Sept. 11 is looming as an uncomfortable anniversary for Muslims in the United States. Some see it as an opportunity. They want to show their shared sorrow about the terrorist attacks. Others dread it. They worry that the memorials will only inflame resentment against Muslims.

Hind Jarrah, who helped start the Arab Heritage Society in Dallas, is one of those who hopes the anniversary will unify more than divide the country. "I am praying with all my heart," she said last week. "You cannot imagine. It's been like a whirlwind. You reach out any angle you can to do something if you can."

She says the Muslim community seems to have reacted in two distinct ways since Sept. 11. Some are doing everything they can to focus the spotlight on responsible Muslim beliefs as an antidote to the more radical beliefs held in other parts of the world. They have been trying to build bridges with others in the community and have joined dialogues with groups like the American Jewish Congress.

Others are too scared to say anything out of fear of being persecuted. Mrs. Jarrah explains, "They used to voice their opinions, but now they are afraid they will be in trouble if they do. They are afraid to give to charities because they don't want to end up on a government list. They don't go to meetings, because they're afraid they are being watched."

Those who are concerned about "guilt by association" are trying to present a fuller picture of their faith than can been seen in the violence in the Middle East. But that puts them in the awkward position of having to prove they are not only "good Americans" but "good Muslims." That requires separating themselves from acts of violence.

In an effort to respond appropriately, mosques across the country will observe Sept. 11 with a day of "unity and prayer." The Islamic Association of North Texas is hosting a "9/11 Open Doors, Open Hearts Day" at the Dallas Central Mosque, the biggest mosque in North Texas. Neighbors and others are invited "to share feelings, smiles, tears and a cold glass of lemonade."

What will Mrs. Jarrah do on Sept. 11? She'll be speaking to a Methodist church in Garland, Texas, trying to explain the basics of Islam for an audience that may think the word Muslim always precedes the word terrorist. Explaining her faith has become a new mission for Mrs. Jarrah since Sept. 11. She is a mother of three, the wife of a physician and the holder of a degree in pharmacology from Southwestern Medical School. But since the attacks, she has found herself drawn into a new role as amateur teacher, patiently explaining who Muhammad was and what the Quran says about war, peace and tolerating the beliefs of others. She says simply, "I do what I can. I tell you what I know."

When Sept. 11 happened, she recalls, it was an "earthquake" for her. She grew up in Beirut, so she knew the horrors of war, but this was more personally shattering. "When it first happened, my mind stopped working. I found myself sitting in front of the TV, trying to understand what was going on. It took a while to realize a lot of sadness, the shock. What helped me was the Quran. I was sitting sideways and could see a chapter that caught my eye. One aya (sentence) read, 'Did you think I would leave you to say that you believe without testing you?' The Koran says that the prophet himself and his companions were tested as though an earthquake were happening and they were in the midst of it, and the prophet and his companions started pleading with God for his support. That reminded me that September 11 was another test."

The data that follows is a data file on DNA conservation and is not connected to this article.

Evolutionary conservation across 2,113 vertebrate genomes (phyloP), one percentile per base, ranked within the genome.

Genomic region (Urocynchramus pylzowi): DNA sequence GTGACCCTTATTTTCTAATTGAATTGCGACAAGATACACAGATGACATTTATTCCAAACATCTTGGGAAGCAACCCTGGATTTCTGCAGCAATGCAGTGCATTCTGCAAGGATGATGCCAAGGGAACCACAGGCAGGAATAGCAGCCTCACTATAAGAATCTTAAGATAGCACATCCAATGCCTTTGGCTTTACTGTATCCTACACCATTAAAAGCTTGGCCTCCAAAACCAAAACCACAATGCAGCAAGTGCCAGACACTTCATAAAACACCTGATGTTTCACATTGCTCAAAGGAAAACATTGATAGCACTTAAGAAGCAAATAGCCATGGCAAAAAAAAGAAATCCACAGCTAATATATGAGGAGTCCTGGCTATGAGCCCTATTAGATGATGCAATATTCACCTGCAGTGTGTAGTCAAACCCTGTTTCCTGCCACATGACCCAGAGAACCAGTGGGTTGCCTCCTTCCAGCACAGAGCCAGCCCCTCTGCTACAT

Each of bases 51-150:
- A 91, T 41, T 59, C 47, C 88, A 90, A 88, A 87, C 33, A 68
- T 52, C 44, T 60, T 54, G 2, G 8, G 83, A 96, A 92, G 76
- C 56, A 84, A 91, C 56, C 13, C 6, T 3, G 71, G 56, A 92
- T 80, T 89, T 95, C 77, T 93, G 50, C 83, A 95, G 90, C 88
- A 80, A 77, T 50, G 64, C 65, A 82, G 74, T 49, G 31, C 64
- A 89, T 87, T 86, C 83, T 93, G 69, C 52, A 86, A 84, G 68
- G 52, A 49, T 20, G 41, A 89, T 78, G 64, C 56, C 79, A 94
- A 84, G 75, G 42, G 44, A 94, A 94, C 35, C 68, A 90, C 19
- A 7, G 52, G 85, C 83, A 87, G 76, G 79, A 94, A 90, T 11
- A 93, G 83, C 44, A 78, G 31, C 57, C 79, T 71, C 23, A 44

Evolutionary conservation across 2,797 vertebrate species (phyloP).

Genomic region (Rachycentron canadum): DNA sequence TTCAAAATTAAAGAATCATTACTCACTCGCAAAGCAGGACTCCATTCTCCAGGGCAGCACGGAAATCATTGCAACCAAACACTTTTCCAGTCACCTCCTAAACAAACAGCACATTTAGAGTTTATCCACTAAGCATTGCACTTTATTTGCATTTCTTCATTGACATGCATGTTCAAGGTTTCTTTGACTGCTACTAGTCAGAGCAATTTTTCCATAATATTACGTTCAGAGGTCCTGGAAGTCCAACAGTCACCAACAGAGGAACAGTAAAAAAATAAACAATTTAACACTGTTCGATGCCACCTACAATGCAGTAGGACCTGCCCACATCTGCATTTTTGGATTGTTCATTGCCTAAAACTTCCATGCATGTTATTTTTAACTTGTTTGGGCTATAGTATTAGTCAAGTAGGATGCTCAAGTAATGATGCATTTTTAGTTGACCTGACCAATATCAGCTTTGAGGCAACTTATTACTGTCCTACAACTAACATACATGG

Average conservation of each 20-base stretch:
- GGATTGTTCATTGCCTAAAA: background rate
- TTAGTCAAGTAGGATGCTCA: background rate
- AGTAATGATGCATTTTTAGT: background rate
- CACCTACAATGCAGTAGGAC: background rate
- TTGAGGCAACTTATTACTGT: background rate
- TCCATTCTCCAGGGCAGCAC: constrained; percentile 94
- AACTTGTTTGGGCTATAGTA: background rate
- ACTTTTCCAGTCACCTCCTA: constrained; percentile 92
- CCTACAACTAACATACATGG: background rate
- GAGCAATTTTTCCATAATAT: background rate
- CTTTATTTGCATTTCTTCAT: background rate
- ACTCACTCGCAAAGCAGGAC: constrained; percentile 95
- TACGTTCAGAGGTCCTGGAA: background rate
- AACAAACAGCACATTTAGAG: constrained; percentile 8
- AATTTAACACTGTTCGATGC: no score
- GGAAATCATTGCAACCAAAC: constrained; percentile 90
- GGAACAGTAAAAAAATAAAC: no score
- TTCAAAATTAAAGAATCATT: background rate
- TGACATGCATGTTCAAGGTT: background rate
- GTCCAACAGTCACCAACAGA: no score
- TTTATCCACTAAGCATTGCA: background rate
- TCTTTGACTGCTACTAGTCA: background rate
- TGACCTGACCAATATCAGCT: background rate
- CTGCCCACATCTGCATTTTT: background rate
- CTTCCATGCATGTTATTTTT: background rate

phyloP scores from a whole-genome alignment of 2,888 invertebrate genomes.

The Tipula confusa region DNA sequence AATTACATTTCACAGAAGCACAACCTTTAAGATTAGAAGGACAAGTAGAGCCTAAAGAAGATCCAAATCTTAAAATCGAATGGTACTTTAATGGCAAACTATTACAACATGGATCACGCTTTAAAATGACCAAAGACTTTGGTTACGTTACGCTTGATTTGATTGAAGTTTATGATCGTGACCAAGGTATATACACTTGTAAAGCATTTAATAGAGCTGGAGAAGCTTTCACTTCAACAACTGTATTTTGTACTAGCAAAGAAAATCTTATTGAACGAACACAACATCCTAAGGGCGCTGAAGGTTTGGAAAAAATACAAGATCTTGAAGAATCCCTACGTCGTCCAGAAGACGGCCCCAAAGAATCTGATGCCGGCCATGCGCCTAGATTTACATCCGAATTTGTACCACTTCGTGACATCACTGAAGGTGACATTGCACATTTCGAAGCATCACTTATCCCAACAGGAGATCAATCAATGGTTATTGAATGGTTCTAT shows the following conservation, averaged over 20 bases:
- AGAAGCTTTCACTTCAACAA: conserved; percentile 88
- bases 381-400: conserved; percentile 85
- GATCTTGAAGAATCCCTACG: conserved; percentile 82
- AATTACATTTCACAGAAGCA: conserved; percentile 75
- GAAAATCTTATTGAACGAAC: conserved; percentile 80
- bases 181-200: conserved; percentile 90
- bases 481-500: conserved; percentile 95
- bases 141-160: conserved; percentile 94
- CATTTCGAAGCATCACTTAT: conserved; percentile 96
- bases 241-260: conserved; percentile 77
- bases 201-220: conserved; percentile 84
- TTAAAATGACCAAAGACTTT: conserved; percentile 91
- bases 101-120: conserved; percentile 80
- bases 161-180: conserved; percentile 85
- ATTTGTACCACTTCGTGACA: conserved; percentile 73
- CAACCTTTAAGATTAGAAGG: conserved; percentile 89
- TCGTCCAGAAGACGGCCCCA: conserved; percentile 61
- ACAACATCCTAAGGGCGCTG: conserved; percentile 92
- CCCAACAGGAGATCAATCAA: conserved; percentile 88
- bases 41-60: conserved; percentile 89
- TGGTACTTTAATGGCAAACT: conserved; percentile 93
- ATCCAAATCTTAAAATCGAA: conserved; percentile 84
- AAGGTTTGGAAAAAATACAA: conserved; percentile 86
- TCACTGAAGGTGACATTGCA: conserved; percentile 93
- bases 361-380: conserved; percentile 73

But for weeks after Sept. 11, she was so shaken that she did not leave the house unless it was absolutely necessary. If she went to a restaurant with friends, they were careful not to speak Arabic because they could see other diners looking at them warily. "You felt the uneasiness," she remembers.

It was hard for her to deal with the anger toward Muslims she sensed around her, and she ached to explain that the actions of the terrorists "were not the kind of faith in Islam I grew up with." Later she said, "To see how people misrepresent or stereotype Islam makes me very sad. But I also see God's design for the world in this. Through this difficult time, there is more interaction, people of different faiths here are dealing with each other and learning from each other." Indeed, she played a constructive part in that interfaith process by helping form a discussion group that met once a month to talk through the emotion of the moment and learn more about each other.

To see her in a grocery store or mall, you would not assume Hind Jarrah is a devout Muslim. She does not cover her head except when she prays and often wears pants suits, so she looks like what she is--"a suburban soccer mom." Yet she says, "I have always been a religious person. My dad taught me that your faith is sort of your companion in life, your faith is what makes things understandable for you and makes things tolerable for you. You may be afraid, but faith is what will help you in difficult times."

She had planned to work in her field after her daughters went to college, so she returned to school and received a master's in cognition and neuroscience in 2000. But resuming her career now will have to wait. Since Sept. 11, she feels she has a duty to reach out to others and explain her faith so that someday the discussion no longer will be uncomfortable.

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